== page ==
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Power of 3 Ruckus

Even if you have never been to an Adrian Mead class, there’s a good chance you will have heard of the famous Power of 3: it’s bandied about in The Scribosphere as bloggers appeal for each other to help them with their work. And why not? It’s a good way of getting feedback, for free. Whilst I’m never one to do myself out of a job, I do happen to believe that writers should get the best value for their money. Whilst there are always writers who prefer to work with Readers from that very first words-on-paper draft (and why not if they have the spandoolies?), I happen to think it works best for most writers if they work through the more obvious plot-hole/character-motivation stuff before sending to a service like Bang2write that will concentrate on the hardcore, in-depth stuff like problems with Deus Ex Machinas, structural issues, etc – if for no other reason than most people don’t have hundreds to spend on a draft, knocking it back and forth between rewrites and a professional Reader.

But anyway. The notion of asking 3 separate people to read your work and give you feedback. Is a simple one. Isn’t it?

Well actually, there is a technique to it. That’s why I’ve posted Adrian’s handout from his classes today (below this post). The Power of 3 is not about finding 3 people to read your script and them telling you what they think of it. That way trouble can lie, as this email to me demonstrates:

I did that power of 3 thing – I couldn’t believe it! She was so rude! She practically told me it had all beeen done before and that I should basically go back to the drawing board or give up!

The notion of asking questions as your feedback is a good one, since it can avoid this kind of confrontation. Now, I intervened between these two ladies and they have since kissed and made up (hence my posting the fragment of that original email, thanks girls), but do remember you could be treading on someone else’s dreams: rather than saying you didn’t like something in a script, first ask yourself if you would like to hear this. There will always be scripts in the world you don’t like. The people behind these scripts are real, they’ve poured hours into this – and besides, even if you don’t like it, who is to say you are the arbiter of good taste and the authority on whether the writer in question should go back to the drawing board? Okay, you might think it sucks worse than a…sucky thing… but how would you like it if someone told you that? And it’s no good just saying it’s “just your opinion” either: whether something’s your opinion or not, careless words can hurt. As writers, we know this.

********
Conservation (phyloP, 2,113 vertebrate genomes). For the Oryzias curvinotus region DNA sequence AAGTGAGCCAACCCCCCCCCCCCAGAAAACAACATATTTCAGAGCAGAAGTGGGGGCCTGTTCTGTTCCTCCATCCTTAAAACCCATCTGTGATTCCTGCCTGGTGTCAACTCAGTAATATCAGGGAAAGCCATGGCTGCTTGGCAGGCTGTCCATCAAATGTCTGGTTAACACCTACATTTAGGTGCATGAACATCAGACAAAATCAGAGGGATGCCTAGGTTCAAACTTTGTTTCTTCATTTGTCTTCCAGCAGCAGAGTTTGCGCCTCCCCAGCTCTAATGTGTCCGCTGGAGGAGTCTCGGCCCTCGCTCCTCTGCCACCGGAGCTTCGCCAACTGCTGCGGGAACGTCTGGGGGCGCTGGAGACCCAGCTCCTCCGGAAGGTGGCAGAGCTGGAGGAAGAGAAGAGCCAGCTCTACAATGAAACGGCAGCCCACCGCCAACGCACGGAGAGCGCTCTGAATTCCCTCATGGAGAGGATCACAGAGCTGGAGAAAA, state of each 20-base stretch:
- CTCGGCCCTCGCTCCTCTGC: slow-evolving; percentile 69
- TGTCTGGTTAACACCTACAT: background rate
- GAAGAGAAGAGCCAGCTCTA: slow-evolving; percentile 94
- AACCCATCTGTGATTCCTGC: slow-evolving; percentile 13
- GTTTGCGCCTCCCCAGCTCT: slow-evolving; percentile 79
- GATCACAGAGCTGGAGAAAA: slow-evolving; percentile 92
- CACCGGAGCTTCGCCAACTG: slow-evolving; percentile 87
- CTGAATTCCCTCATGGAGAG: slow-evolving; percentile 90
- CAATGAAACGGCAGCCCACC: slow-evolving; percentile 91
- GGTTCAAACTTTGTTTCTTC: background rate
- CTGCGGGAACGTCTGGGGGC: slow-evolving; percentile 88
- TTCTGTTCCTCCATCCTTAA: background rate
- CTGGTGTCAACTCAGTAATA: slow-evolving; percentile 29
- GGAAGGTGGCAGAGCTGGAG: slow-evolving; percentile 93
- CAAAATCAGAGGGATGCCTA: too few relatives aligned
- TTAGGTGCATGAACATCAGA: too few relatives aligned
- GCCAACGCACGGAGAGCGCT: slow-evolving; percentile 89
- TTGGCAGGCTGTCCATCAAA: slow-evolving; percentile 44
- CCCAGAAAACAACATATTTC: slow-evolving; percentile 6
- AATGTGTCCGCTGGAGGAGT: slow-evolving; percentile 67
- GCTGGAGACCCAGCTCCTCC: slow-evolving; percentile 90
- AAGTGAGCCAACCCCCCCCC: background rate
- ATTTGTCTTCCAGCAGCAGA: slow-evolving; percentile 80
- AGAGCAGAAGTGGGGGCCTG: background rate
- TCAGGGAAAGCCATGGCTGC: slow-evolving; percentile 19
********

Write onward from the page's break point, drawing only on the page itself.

It’s worth remembering too there are cultural differences, even between those who speak the same language. Just as males and females *can* react differently to the same feedback, Americans and Brits can have different ways of saying the same thing. For example, I was interested to learn from one American associate that it’s thought in the US qualifying constructive criticism with phrases like “In my opinion…” is redundant, since obviously it’s their opinion: they’re saying it! However, at school us Brits are taught that we must use these redundant phrases, for fear of being thought unnecessarily direct or rude. Similarly, different countries in Europe have different ideals: from my time as a TEFL teacher I was shocked by some of the Austrians’ behaviour in my class, because they would tell their classmates they were “the best” all the time every time they did well in a test. Never having met an Austrian before, I found it confusing that they behaved like this until a more experienced TEFL teacher told me that in Austria self modesty is thought of as absolutely ridiculous and they subscribe very much to the notion of “blow your own trumpet, since no one else will do it for you.” Suddenly my students’ behaviour became more understandable and less irritating – just like that.